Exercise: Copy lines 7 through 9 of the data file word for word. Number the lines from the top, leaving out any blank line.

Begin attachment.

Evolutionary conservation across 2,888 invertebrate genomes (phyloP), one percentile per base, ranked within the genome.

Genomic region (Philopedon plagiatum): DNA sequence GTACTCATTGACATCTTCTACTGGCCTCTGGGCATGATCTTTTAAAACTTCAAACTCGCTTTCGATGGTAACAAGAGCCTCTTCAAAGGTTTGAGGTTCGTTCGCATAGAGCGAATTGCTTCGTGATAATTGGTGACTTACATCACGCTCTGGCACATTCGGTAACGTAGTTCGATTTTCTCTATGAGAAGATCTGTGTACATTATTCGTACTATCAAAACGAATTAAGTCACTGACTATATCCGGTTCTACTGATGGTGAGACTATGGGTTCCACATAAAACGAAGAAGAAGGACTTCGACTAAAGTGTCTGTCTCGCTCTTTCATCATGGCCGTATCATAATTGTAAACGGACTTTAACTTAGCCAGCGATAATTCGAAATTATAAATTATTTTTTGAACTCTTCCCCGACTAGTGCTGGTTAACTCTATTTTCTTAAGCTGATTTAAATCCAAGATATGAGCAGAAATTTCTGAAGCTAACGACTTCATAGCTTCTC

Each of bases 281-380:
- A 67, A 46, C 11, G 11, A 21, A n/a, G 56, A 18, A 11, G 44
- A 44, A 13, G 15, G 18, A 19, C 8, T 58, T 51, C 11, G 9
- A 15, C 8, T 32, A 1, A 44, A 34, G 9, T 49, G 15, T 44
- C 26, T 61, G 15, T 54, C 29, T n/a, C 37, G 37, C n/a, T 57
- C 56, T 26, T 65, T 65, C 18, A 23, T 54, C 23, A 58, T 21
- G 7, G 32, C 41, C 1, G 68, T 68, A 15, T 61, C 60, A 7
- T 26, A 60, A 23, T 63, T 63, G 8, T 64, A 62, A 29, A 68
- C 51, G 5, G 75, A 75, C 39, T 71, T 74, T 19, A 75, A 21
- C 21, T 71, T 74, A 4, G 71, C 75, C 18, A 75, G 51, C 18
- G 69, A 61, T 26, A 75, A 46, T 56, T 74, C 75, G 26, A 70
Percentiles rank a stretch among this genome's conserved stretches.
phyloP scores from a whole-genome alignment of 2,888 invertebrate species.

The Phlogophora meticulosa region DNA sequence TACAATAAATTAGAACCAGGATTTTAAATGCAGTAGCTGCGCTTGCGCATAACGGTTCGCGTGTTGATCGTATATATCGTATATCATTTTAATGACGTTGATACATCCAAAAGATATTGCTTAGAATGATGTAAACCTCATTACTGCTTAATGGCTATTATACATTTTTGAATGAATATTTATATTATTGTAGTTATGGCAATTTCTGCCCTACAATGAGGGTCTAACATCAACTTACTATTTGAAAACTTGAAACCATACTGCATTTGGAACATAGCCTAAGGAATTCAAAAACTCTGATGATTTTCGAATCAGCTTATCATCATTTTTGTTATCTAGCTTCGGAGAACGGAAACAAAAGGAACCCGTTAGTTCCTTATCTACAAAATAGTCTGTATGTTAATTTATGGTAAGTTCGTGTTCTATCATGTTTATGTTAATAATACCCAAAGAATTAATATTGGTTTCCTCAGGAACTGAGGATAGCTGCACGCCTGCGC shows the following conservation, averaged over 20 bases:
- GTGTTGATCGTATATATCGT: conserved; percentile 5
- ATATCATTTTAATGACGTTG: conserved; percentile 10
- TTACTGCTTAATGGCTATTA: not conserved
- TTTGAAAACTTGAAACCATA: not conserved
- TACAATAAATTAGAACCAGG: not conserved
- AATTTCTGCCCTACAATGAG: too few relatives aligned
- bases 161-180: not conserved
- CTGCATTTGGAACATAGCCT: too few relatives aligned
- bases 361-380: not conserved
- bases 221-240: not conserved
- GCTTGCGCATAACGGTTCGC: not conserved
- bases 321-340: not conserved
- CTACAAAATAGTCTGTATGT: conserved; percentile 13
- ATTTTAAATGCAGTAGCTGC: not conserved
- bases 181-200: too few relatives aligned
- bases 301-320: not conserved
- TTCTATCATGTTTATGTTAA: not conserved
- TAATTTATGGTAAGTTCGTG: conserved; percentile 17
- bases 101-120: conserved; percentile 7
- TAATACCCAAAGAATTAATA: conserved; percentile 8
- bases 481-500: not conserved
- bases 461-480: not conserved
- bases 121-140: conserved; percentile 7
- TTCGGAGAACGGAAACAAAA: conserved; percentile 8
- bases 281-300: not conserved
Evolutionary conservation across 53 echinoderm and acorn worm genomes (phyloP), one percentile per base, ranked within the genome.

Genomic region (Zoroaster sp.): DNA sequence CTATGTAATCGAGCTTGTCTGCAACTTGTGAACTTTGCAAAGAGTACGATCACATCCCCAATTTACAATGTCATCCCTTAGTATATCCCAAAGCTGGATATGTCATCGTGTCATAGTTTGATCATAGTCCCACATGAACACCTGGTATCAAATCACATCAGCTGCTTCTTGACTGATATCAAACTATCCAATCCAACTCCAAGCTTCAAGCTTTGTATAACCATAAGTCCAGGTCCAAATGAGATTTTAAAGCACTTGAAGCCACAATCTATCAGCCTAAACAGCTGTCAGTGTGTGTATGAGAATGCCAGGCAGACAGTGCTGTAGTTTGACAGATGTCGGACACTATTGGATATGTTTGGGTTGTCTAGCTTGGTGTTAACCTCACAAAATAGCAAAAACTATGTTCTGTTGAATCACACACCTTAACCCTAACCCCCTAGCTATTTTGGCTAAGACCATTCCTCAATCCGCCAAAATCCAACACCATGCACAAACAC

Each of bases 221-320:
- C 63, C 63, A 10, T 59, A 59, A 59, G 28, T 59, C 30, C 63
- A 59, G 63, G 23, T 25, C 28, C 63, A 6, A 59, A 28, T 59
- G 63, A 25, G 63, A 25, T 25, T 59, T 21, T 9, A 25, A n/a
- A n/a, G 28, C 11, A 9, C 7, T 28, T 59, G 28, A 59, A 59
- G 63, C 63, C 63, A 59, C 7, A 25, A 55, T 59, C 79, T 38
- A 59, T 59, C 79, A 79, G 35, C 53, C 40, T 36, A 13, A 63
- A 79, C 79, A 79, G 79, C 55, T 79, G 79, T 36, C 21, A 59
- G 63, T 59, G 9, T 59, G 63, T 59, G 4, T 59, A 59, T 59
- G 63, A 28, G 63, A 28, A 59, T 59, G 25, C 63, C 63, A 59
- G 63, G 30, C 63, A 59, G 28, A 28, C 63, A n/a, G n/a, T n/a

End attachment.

- C 26, T 61, G 15, T 54, C 29, T n/a, C 37, G 37, C n/a, T 57
- C 56, T 26, T 65, T 65, C 18, A 23, T 54, C 23, A 58, T 21
- G 7, G 32, C 41, C 1, G 68, T 68, A 15, T 61, C 60, A 7